ASFMRA: Farm managers impact the bottom line
Caller: “I own a farm in the Midwest and I have had the same tenant for a long time. But I don’t think I am getting as much rent as I should be. I’ve been reading in the newspapers about higher land values and farmers making big profits, but my rent hasn’t changed the past five years. What do you think my rent ought to be? I just want what is fair.”
Farm manager: “Yes, it does sound like your rent is low. Cash rents in your area are generally much more than what you are receiving. Tell me more about your farm.”
If you are a professional farm manager, you probably have had many calls from nonoperating landowners like the one above, wondering about their cash rent lease or their crop share terms.
Most know their lease terms are out of date or their cash rent is low, but they don’t know where to get good information pertaining to their farm. When a non-operating landowner wants to improve their farm’s profitability, they can turn to professional farm management for information and results.
Professional farm management services can bring near-term benefits to a non-operating landowner’s bottom line in a variety of ways. Farm managers have the information that is needed to keep up to date with rental terms including detailed analysis of farm revenues and expenses coupled with knowing the local competitive market for rental land. Having this information and implementing it into a leasing arrangement with a good operator can have a significant impact on a landowner’s bottom line profit.
Other near-term benefits of professional farm management include implementation of a sound grain marketing plan together with risk management through the proper crop insurance tailored to the landowner’s situation. Normal day-to-day activities of farm management will bring benefits to the non-operating landowner through increased discounts, good record keeping and reporting, which provide the basis for decision making. Working with government conservation and farm programs appropriate for the farm and owner will also be a benefit of farm management.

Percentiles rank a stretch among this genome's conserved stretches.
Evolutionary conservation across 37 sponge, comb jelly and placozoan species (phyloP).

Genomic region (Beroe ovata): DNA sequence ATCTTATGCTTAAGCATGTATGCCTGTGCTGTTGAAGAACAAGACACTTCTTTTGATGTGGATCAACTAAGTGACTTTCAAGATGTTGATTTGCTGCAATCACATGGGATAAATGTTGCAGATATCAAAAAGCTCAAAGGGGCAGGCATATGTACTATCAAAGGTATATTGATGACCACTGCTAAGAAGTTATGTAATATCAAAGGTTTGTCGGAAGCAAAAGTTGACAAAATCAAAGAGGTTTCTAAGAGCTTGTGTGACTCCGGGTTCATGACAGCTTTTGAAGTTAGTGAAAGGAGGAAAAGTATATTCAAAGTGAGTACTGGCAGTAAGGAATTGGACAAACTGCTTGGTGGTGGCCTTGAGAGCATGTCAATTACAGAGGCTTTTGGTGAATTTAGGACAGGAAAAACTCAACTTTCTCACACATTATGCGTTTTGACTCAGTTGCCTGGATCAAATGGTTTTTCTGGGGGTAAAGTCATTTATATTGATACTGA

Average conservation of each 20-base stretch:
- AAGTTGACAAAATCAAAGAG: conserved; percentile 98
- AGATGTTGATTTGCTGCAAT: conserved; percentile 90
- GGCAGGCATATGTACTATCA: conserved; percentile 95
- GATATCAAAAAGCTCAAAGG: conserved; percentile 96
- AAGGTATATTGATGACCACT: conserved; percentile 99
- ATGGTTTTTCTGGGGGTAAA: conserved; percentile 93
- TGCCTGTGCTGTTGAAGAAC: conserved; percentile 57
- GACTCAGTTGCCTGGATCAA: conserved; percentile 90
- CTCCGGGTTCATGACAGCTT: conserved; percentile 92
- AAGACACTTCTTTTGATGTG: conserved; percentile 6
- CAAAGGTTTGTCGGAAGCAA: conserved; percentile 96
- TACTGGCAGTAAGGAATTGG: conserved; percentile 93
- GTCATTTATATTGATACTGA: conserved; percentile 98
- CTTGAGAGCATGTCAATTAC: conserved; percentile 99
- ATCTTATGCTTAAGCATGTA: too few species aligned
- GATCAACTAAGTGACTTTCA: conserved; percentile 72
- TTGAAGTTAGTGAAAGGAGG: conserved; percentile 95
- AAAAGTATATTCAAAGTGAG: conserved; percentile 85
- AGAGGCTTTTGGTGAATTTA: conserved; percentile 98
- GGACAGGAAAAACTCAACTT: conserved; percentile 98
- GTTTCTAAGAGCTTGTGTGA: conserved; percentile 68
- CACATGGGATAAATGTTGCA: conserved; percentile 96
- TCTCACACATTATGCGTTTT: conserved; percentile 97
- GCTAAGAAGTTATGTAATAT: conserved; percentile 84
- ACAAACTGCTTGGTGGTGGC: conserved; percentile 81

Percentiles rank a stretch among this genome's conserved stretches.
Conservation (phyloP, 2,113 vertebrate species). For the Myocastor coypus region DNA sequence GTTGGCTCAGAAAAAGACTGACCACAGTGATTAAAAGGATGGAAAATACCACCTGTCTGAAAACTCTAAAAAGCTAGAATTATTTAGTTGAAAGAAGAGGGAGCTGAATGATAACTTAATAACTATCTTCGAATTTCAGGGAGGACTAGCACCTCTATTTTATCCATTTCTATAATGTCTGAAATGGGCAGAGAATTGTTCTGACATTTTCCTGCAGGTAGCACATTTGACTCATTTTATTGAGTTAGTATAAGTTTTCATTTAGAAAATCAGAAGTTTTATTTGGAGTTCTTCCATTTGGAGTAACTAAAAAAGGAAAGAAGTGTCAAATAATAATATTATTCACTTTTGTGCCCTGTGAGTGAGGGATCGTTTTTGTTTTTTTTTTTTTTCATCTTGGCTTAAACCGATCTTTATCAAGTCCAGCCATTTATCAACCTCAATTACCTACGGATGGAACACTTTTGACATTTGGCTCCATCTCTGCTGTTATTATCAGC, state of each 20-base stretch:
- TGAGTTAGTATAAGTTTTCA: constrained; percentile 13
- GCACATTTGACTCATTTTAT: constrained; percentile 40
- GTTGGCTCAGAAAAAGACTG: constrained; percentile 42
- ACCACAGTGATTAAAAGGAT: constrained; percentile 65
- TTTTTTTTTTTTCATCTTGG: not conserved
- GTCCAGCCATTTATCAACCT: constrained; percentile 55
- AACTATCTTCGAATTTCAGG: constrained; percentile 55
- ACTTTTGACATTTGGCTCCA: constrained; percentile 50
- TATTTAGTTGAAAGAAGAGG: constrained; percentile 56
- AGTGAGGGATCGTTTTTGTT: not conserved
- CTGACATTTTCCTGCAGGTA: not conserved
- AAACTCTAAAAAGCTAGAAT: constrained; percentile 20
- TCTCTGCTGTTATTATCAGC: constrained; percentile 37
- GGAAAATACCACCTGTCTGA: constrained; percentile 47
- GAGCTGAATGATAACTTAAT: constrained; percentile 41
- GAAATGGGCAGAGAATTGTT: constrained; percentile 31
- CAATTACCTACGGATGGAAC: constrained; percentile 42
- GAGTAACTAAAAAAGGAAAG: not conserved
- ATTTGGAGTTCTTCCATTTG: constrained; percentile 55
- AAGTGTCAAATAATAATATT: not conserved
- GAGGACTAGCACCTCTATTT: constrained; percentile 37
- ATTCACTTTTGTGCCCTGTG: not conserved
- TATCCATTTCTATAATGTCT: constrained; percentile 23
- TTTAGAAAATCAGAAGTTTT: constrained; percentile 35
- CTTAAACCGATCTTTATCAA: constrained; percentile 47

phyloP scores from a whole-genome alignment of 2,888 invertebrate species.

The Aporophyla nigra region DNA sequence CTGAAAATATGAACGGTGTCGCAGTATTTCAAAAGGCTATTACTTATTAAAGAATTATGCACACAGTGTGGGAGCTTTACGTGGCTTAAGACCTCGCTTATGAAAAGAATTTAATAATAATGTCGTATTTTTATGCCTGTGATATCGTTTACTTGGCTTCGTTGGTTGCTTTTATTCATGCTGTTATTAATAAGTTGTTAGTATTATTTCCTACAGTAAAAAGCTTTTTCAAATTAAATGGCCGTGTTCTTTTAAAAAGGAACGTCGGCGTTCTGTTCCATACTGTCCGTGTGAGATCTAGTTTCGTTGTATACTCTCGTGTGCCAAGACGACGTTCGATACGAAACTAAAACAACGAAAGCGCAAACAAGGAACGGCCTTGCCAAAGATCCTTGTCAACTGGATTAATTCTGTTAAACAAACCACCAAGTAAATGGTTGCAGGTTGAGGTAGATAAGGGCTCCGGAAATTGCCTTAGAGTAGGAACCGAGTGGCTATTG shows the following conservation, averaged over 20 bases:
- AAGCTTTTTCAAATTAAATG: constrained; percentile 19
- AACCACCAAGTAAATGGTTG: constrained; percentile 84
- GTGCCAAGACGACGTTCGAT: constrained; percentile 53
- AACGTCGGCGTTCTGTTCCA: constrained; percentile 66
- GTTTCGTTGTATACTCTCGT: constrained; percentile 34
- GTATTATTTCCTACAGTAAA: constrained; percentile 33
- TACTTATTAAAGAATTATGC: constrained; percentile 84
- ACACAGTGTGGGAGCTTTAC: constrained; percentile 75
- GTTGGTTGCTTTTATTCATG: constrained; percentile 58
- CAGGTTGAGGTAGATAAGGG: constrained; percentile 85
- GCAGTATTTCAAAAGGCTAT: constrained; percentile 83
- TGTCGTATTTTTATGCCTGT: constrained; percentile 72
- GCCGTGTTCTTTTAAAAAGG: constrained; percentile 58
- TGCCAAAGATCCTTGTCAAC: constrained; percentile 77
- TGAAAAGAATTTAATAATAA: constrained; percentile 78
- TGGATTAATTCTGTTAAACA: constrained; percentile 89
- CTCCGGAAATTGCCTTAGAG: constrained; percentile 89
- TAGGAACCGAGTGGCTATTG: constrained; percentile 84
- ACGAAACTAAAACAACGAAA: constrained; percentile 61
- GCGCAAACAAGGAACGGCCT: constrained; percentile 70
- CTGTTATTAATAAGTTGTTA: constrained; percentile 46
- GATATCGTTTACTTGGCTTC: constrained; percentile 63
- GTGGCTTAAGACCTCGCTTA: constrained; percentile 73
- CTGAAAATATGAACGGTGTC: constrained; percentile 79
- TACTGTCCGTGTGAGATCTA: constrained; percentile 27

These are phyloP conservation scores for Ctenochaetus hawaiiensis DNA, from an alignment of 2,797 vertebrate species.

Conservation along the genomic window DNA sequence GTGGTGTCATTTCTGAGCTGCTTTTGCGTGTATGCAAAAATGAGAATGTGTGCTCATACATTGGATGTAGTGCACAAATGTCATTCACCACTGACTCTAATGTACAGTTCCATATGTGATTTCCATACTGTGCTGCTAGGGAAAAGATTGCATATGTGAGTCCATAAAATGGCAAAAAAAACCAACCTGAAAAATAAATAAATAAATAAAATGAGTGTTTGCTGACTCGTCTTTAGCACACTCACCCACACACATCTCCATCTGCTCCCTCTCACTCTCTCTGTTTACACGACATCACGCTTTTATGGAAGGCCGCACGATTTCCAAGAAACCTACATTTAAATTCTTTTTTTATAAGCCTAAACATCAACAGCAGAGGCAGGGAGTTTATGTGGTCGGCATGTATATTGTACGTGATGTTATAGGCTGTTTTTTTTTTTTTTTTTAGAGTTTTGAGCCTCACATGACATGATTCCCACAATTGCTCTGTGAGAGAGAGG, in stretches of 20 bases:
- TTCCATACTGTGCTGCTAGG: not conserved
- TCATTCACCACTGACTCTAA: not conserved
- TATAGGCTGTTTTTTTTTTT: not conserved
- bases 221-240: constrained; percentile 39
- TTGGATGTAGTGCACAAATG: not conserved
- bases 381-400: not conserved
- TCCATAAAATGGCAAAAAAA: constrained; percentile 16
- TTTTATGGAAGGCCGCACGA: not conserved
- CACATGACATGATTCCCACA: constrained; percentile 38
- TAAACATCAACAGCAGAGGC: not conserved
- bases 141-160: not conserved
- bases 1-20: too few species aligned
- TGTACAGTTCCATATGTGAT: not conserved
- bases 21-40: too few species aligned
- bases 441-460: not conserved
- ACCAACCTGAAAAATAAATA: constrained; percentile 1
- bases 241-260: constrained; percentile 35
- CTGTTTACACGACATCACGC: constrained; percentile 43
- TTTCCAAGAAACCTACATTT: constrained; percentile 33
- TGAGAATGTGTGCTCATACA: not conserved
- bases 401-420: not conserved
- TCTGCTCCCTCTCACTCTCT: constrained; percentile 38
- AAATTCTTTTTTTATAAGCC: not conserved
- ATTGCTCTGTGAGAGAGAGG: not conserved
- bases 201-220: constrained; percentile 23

Many farms are an important part of a family’s legacy with the property and its upkeep passing down from one generation to the next. Professional farm management can play an important part in maintaining and improving a family’s land asset over the years, which will positively impact the bottom line profit of the farm in the long run. Through their experience of working with farms of all types, a farm manager will assess a farm for improvements and make recommendations that will improve the physical asset as well as the underlying value of the farm. Implementation of conservation measures and structures are an investment that will help ensure the farm remains productive and valuable now and into the future. Handling maintenance issues like brush removal or ditch cleanout directly impacts the productivity of a farm over many years.
Keeping rental terms and rates at the market is the most important way for farm managers to help non-operating landowners receive a fair return from their farm. Longer term, proactively maintaining and improving the farm will bring production and value benefits to the farm owner. Professional farm management doesn’t cost, it pays.
Self-contained hydraulic system with power cables (hydraulic). Tandem Henschen axles (hydraulic). Hydraulic fenders. Manual or hydraulic tilt. 6,500-gallon tank.
- Are you in favor of a federal labeling standard for food that might contain genetically modified ingredients?
- Commentary: Barking up the wrong tree
- Water allocation for most drought-stricken Calif. farms to end
- Look at how the rice scheme made Thailand unstable
- Larson Electronics offers 150 Watt LED high bay light fixture
- Growth Points: Big data is about to get even bigger
Ranco Bucket Elevators
Ranco Fertiservice Inc.